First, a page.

Horse gathering operations will continue outside the Herd Management Area on private and public lands.
MOFFAT COUNTY, Colo. — The protested helicopter roundup of wild horses in the Sand Wash Basin in Moffat County by the Bureau of Land Management (BLM) has ended, but continues on adjacent public and private property.
Horse gathering operations will continue outside the Herd Management Area (HMA) on private and public lands in an attempt to gather small, scattered bands of horses known to reside outside the HMA, according to the BLM.
The operation intends to capture more than 100 horses over the next few days.
The BLM cited drought, scorched habitat from wildfires and overpopulation as justification for the roundup, which was done by helicopter.
However, advocates for the herd claim recent monsoons have restored the watering holes, and that the land can support far more than the BLM’s target of 163 horses. They also claimed BLM was clearing out the herd to make more room for sheep and cattle grazing, and that using helicopters was inhumane and could result in injuries and even deaths in the herd.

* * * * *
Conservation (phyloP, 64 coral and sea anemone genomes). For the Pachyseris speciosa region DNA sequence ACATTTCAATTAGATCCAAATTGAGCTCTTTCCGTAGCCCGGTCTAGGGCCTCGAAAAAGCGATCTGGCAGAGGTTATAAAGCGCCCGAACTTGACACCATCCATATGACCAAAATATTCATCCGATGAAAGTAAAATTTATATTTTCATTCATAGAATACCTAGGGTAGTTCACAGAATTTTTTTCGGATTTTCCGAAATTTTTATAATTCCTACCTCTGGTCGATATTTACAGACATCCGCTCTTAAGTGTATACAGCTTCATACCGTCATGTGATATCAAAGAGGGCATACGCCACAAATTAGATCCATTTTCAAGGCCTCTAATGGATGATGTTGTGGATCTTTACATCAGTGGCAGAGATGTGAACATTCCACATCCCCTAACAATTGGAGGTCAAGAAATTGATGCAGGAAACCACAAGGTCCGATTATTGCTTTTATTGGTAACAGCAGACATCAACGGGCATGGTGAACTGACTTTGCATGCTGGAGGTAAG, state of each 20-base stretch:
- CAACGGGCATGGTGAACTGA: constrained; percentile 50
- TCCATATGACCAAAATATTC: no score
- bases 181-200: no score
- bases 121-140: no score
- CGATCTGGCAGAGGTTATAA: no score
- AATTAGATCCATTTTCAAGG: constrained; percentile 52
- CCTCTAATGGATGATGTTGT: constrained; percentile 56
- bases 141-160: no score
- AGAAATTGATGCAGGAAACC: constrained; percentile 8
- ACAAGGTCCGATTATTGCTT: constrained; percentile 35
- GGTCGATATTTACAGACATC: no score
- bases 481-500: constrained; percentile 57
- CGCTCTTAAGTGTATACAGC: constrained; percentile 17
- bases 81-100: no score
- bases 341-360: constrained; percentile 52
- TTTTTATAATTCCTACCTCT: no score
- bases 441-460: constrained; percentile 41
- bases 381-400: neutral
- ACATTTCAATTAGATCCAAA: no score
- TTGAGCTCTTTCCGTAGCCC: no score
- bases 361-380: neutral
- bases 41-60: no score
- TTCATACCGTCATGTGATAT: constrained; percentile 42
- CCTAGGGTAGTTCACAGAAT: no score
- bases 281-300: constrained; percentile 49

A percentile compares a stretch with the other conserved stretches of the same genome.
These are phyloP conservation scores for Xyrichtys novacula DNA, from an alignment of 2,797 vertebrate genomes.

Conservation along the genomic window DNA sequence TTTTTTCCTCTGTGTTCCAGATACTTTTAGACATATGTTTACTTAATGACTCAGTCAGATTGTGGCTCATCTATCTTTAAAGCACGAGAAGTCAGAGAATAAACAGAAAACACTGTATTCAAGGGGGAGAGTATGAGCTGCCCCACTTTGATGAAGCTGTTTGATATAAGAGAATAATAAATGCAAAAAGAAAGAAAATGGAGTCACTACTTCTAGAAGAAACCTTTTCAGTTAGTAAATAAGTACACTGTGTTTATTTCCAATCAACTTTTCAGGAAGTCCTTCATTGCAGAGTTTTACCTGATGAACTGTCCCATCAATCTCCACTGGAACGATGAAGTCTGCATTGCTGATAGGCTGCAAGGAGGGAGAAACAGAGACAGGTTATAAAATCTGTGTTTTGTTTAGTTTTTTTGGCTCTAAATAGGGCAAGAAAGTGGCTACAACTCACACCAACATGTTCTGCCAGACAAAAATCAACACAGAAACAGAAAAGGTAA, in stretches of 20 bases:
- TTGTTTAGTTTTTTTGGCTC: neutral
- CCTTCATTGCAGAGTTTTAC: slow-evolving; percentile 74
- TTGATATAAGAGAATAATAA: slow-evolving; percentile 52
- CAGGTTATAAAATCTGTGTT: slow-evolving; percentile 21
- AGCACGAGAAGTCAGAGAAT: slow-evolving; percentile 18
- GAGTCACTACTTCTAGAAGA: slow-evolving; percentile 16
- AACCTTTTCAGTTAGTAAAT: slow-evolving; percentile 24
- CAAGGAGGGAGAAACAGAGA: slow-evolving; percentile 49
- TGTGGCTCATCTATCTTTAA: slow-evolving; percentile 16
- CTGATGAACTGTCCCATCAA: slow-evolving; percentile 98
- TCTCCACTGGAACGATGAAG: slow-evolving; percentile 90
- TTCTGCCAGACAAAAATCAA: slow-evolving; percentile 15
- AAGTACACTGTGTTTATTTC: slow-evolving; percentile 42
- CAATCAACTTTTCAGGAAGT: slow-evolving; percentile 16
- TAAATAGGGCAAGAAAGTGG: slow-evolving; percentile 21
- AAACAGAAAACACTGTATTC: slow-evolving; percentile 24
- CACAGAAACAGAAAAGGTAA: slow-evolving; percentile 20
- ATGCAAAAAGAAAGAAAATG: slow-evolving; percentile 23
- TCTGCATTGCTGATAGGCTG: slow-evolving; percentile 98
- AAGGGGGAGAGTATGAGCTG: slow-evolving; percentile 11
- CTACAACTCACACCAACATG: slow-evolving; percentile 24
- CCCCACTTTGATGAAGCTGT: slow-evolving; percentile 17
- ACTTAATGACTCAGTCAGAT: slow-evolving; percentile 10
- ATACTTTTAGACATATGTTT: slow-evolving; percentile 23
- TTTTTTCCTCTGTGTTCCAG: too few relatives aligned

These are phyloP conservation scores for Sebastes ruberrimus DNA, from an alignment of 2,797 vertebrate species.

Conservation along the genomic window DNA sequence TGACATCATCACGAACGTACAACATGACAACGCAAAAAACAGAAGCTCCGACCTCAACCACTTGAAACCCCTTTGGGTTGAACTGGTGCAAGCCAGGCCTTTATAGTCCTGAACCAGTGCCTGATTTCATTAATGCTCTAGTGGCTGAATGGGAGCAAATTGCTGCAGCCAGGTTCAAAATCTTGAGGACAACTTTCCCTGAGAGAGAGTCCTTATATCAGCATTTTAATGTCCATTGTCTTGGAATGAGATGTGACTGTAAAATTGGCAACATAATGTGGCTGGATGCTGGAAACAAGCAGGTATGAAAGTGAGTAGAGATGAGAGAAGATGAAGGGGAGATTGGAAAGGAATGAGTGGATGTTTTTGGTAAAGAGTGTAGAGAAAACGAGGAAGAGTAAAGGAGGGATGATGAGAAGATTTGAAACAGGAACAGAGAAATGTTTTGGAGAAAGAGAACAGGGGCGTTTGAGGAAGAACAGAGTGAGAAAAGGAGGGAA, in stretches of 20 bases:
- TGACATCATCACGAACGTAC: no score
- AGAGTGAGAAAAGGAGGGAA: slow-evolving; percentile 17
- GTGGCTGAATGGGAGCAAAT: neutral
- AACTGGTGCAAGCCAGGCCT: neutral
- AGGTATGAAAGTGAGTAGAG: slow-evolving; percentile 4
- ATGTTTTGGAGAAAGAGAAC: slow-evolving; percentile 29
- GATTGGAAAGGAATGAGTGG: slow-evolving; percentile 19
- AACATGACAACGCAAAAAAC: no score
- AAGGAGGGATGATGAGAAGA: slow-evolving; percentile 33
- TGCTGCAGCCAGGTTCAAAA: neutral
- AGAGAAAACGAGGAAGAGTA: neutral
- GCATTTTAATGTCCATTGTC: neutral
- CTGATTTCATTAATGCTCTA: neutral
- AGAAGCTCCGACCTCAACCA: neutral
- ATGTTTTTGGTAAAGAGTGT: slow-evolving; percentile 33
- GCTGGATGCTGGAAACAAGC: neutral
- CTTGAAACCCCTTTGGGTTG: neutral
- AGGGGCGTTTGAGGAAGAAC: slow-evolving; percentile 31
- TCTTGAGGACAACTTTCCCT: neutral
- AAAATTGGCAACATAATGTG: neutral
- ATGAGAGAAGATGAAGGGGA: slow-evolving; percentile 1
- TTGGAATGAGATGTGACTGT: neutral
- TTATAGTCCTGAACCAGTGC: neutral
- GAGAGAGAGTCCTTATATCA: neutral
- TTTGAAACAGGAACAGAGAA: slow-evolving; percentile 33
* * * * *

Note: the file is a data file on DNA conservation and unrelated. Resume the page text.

On Aug. 30, Gov. Jared Polis joined calls from the public and animal advocates to end the helicopter roundups. He commented Thursday on the BLM’s decision to end the gather:
“The positive announcement today that the Sand Wash Basin wild horse roundups would end early show how federal and state governments can potentially work together. While I wish this roundup hadn’t even started, I’m encouraged by the opportunity to chart a more humane course for our state’s beloved wild horses. The outpouring we heard shows how much people care for the wellbeing of these iconic Colorado animals, and our administration can play a key role in engaging people who can work together to ensure the health and wellbeing of Colorado’s wild horses for generations to come.”
Rep. Joe Neguse also wrote a letter to the BLM asking them to end the operation.
As of Tuesday, Sept. 7, the BLM reported 501 horses were rounded up since Sept. 1 and were being prepared for adoption. The BLM intended to capture 783 horses out of the 828, returning 25 mares and 25 stallions to the herd, to keep it at 163. That’s despite BLM’s own estimate that the habitat could support 362 horses.
EDITOR’S NOTE: This article previously stated that the horse roundup was completely finished. However, the roundup still continues on private and public land adjacent to the basin.
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